Canada to boost spy agency powers citing terror threat
The amendments will be introduced next week, Public Safety
Minister Steven Blaney announced Thursday.
"The events in recent months in Iraq and Syria have shown us that we cannot become complacent in the face of terrorism," Blaney told reporters. "Now more than ever, a motivated individual or a group of extremists with access to technology can do significant harm to Canada from thousands of miles away."
The Canadian intelligence has estimated at least 130 Canadians overseas could be engaged in terrorism-related activity. Ninety people have either returned to Canada from Iraq and Syria or are suspected of planning to go there are currently under investigation in national security cases.
According to one of the new amendments Canadian spies would be allowed to track Canadian citizens abroad, including via information obtained with the help of the so-called Five Eyes, a surveillance network comprised of Canada, the United States, the United Kingdom, Australia and New Zealand.
The CSIS has applauded the government decision to extend its
“We had a black hole,” Andy Ellis, deputy director of CSIS operations told journalists. “We were unable to track where these people were, when they were moving, how they were moving and the nature and depth of the threat they posed to Canada and our allies.”
Canadian intelligence will also be granted a right not to disclose the identities of informants, offering the spy-sources the same blanket protection police sources are entitled to.
Both the amendments challenge earlier court decisions against extending the spy agencies’ powers.
A year ago a federal court ruled that CSIS could not track Canadians on foreign soil and needed a parliamentary approval to get information on them from the Five Eyes. The court was concerned with the risk of Canadians abroad being increasingly targeted by allied spied agencies.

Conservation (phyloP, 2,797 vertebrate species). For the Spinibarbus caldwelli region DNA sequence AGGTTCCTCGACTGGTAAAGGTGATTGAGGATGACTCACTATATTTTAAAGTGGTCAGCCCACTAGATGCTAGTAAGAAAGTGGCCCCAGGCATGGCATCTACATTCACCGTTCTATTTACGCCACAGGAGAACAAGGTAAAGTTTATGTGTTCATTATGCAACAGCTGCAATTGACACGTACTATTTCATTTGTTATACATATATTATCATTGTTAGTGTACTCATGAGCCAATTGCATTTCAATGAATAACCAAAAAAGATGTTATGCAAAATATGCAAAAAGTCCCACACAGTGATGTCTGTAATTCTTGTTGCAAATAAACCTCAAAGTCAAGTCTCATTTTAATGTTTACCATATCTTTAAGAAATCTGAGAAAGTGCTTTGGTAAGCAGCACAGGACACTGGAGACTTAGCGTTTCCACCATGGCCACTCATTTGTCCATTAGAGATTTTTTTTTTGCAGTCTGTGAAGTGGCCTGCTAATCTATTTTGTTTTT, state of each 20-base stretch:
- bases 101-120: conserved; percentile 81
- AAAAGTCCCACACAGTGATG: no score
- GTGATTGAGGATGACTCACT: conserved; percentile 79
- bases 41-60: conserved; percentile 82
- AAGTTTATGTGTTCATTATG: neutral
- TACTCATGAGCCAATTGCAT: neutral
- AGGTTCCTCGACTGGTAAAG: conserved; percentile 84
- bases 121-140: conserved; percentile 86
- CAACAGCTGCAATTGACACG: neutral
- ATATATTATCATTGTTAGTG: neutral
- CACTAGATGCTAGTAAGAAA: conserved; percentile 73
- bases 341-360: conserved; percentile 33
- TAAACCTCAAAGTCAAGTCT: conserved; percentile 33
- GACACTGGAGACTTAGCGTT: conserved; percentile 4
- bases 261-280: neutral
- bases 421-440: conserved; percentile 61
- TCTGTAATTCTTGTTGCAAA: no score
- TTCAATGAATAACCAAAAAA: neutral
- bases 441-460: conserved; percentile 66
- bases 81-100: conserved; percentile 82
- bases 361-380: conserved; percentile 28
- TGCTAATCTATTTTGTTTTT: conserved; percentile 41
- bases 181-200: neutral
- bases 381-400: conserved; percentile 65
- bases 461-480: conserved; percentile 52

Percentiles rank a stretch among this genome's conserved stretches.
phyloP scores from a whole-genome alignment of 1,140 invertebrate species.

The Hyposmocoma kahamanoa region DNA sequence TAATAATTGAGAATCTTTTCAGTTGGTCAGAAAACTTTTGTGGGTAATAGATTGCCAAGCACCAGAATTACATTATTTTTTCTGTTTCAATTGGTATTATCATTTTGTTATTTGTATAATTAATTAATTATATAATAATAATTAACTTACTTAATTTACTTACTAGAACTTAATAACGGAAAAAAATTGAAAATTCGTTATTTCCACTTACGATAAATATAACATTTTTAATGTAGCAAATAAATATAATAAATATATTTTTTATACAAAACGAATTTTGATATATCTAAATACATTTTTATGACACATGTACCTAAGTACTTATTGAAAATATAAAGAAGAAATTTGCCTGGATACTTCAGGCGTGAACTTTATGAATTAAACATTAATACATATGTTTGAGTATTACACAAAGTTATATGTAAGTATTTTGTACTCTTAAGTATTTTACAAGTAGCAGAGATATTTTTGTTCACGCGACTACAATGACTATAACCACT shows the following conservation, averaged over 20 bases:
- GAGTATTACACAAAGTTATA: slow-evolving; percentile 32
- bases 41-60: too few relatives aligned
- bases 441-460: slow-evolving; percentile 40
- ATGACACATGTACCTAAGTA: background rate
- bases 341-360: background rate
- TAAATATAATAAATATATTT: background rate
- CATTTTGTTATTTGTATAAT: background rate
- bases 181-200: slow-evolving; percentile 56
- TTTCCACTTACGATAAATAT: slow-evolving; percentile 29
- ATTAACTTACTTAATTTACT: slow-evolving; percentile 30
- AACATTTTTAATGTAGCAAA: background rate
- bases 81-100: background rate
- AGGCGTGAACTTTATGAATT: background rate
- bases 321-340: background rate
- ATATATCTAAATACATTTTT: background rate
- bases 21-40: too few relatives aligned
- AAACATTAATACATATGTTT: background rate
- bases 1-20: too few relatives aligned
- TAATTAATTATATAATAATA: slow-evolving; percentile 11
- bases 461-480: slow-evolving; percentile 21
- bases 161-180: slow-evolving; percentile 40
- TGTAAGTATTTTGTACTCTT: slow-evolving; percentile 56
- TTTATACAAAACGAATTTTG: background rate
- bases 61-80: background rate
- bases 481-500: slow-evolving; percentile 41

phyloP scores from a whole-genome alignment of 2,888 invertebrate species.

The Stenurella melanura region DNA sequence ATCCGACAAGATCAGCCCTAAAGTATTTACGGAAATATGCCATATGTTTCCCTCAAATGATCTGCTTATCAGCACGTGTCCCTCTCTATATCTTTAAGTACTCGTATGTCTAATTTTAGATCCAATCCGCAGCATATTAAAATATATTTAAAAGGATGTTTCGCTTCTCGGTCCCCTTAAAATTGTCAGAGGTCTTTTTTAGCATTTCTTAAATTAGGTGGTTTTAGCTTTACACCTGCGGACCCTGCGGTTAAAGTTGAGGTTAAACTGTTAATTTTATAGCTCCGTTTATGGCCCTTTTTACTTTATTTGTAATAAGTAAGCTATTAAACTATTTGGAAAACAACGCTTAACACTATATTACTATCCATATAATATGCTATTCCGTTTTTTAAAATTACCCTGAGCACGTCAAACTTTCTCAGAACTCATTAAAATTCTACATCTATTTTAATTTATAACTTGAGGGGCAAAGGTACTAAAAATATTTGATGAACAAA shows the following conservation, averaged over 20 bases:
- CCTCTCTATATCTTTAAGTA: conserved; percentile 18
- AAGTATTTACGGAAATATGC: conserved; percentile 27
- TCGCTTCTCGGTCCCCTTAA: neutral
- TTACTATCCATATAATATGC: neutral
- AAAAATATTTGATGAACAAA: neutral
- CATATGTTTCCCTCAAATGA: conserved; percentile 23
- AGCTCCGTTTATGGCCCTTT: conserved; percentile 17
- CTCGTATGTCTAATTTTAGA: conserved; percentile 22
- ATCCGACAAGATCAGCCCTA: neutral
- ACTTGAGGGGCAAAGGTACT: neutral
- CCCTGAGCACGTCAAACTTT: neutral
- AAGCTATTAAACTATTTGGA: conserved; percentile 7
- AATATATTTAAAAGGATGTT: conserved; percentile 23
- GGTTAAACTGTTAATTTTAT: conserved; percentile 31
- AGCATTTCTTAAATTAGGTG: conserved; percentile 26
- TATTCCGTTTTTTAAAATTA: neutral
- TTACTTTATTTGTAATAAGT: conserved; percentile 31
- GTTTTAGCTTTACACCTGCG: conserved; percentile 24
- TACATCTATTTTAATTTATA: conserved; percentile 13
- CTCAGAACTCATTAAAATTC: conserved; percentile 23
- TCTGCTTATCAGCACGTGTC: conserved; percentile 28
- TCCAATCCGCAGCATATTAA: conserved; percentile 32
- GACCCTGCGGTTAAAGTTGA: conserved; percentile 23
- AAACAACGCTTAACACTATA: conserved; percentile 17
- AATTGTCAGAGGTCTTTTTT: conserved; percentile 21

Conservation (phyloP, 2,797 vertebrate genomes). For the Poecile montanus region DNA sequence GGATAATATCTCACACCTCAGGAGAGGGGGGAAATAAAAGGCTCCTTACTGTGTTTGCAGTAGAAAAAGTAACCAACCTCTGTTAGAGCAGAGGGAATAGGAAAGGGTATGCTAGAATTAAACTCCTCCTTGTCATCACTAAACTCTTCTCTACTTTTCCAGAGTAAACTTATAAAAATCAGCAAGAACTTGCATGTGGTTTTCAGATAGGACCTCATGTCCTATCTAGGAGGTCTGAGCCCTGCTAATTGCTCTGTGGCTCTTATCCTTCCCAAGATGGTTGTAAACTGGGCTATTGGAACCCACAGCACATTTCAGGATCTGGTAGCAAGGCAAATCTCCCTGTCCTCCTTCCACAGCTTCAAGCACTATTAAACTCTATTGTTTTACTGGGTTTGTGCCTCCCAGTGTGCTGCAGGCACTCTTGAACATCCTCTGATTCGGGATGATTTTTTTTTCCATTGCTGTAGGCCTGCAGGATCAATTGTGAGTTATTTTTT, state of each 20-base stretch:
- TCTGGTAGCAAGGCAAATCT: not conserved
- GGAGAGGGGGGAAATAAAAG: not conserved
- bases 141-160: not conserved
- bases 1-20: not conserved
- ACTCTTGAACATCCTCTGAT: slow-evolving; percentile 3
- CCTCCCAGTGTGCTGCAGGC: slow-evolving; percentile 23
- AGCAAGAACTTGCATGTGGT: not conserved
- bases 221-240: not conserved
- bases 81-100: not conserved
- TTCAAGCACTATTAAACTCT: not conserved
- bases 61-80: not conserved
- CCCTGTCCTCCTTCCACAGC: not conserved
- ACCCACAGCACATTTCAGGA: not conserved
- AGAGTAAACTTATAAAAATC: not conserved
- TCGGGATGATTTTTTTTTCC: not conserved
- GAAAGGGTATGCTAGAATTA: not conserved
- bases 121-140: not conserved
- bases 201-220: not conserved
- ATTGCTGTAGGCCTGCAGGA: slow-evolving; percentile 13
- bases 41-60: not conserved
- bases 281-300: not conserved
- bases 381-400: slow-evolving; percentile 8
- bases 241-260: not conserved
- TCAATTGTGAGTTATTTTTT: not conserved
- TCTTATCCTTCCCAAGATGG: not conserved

The concern has been echoed by legal experts.
“If you throw some info over the fence, the allies can do whatever they want,” Craig Forcese, associate professor of law at the University of Ottawa, told Ottawa Citizen.
The Supreme Court of Canada ruled in May that CSIS sources do not
need more protection than they already have, as they can actually
be granted anonymity on a case-by-case basis.
Lawyers who have represented defendants in national security cases are also opposing the idea of blanket protection for spy-sources, as the privilege would allow the informants to escape participation in trials and cross-examinations.
"The only way you test evidence, in my view, is by cross-examining on it," Toronto lawyer Paul Copeland told the Canadian Press. "I think if they pass this class privilege, nobody will ever get at a human source in a national security case."
Canada is not alone in reacting to the rise of the Islamic State (IS, formerly ISIS or ISIL) in Iraq and Syria by upgrading intelligence laws to boost spy agencies powers.
Australia has recently also been tightening its security laws citing terror threat. Among the amendments it has passed or is planning to pass in the near future are criminalizing travel to some conflict areas and granting authorities broader access to citizens' communications.
Critics have vigorously criticized the new legislation for infringing on freedoms.